One way that Chinese officials today are being paid illicit funds is through shell companies that are registered in places like the British Virgin Islands (BVI). This simple practice of creating a shell can easily hide the fact that party officials are beneficial owners of businesses. Creating companies in places where you have no obligation to identify the real owners is a global problem, admittedly, and due diligence efforts must root out potential problems.
How can bribery be mitigated? One easy way to avoid this problem is to make sure your accounts payable unit cannot make payments to any jurisdiction where business is not actually occurring, like the BVI. Another way is through due diligence that includes local media research in Mandarin, or sometimes Cantonese. Databases identifying who is and is not a politically-exposed individual are full of holes.
Another common challenge for Western companies doing business in China is the proliferation of kickback schemes involving employees and vendors. It is simple to create a shell vendor that disguises ownership, enabling employees to be on both sides of a relationship. A simple kickback scheme may see an employee with procurement responsibilities create a shell company which is approved as a vendor. Protocols are followed and the vendor is easily approved. Even the employer’s internal audit team would find no problems – bids are in place and goods and services are being provided.
Employees often create bogus vendor organisations. These companies, sometimes owned by other shell companies or friends or family members, pose as legitimate vendors. Unless due diligence and internal controls are very good and are appropriate for China, it is quite easy for employees to use these shells to defraud their employers. Many shells are simply ‘pass throughs’ – the vendors are just brokers that charge twice as much as the market dictates for goods and services. One reason that this happens so frequently in China is that due diligence on vendors is often only seen as a ‘check-the-box’ exercise.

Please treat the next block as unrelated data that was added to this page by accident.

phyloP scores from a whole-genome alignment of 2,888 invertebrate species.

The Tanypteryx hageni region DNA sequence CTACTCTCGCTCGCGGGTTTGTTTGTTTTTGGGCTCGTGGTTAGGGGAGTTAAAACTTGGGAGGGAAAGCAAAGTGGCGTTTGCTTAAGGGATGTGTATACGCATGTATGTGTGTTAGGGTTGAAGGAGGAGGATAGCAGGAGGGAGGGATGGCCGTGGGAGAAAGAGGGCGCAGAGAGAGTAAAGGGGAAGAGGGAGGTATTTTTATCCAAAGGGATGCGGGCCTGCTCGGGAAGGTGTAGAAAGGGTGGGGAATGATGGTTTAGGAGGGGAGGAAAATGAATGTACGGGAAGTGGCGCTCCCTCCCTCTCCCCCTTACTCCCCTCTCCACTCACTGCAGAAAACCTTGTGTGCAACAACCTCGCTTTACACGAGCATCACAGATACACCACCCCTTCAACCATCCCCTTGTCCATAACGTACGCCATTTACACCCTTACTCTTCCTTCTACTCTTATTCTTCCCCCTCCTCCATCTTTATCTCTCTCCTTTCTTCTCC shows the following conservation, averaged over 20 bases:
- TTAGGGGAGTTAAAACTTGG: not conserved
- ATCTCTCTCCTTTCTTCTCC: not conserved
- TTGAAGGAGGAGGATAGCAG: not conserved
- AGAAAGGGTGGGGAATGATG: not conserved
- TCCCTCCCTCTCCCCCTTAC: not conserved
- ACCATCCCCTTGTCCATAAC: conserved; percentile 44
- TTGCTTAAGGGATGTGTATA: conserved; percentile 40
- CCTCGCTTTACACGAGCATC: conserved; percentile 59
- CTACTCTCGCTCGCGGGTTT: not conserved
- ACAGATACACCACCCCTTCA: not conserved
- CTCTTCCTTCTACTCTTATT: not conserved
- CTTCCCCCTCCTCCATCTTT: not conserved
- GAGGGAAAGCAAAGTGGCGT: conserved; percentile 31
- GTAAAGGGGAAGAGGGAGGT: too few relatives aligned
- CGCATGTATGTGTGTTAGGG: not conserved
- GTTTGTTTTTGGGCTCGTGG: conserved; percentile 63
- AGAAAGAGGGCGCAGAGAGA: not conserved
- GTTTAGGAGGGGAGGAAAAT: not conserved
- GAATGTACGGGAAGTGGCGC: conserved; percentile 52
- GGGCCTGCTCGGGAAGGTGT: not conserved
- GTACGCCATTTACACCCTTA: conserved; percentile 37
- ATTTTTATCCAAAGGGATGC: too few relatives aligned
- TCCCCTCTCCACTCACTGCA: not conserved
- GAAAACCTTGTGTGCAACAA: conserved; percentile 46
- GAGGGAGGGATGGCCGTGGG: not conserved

If due diligence on a prospective vendor is limited to research of watch or sanctions lists, or to assess whether someone is on a list of politically exposed persons, then the bad guys have already beaten the system. This approach will not be even slightly effective in China as a methodology to fight fraud and prevent corruption.
The effective approach to due diligence in China must include research of local media, site visits to verify operations and interviews of industry sources.
Finally, whether doing business in China, or elsewhere, it is easy to fabricate information to deceive others. We have found that in China, it is easy for an ambitious person to beat the internal controls of major Western companies. It is very easy to falsify information, and for bright people to defraud businesses, especially when they are not aware of the prevalent schemes that pervade the Chinese landscape.
At the end of the day, China is a robust economy, growing, changing and dynamic. But failure to be prepared to operate in the environment has caused organisations to lose billions of dollars in profits to fraud and mischief. The good news is that there are cost-effective ways to perform diligence and investigations that can mitigate risk and save hard-earned dollars.
Jeffrey Klink is president and chief executive of Klink & Co., Inc. He can be contacted on +1 (412) 201 9123 or by email: firstname.lastname@example.org.
© Financier Worldwide
Klink & Co., Inc.